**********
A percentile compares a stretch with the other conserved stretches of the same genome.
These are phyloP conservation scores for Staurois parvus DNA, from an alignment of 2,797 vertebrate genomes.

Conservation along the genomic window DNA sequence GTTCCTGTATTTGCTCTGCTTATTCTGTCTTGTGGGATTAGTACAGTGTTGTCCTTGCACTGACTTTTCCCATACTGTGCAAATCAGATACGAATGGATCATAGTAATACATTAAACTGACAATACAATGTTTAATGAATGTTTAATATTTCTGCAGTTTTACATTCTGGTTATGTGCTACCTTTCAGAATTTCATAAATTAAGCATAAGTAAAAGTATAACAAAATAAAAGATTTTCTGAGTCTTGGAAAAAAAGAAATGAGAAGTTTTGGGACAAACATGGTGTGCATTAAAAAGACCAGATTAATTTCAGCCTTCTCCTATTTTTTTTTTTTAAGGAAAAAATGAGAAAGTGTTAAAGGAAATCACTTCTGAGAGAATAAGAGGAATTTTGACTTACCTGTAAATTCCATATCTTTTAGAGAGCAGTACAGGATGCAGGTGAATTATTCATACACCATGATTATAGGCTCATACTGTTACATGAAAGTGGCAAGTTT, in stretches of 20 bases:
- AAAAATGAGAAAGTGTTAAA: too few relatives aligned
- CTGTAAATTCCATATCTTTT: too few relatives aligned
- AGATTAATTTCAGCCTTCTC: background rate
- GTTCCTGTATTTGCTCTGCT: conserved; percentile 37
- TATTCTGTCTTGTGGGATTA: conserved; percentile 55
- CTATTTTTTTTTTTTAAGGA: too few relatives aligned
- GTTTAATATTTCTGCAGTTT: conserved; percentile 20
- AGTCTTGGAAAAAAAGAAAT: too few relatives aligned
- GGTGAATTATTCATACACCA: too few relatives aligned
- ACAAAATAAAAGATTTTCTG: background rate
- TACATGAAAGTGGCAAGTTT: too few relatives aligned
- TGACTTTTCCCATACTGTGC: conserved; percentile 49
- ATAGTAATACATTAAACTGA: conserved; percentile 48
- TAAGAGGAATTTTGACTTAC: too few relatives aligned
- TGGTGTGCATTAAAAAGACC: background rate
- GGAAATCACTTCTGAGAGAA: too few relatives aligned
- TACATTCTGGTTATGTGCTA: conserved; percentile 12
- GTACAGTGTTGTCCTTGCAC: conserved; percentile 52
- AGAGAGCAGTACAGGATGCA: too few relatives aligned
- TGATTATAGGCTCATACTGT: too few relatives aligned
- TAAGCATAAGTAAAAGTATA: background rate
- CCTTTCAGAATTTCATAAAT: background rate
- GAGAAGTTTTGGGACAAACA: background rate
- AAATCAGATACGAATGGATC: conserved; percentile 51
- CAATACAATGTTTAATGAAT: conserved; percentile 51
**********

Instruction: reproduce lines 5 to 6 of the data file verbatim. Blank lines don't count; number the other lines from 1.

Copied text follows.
- CTGTAAATTCCATATCTTTT: too few relatives aligned
- AGATTAATTTCAGCCTTCTC: background rate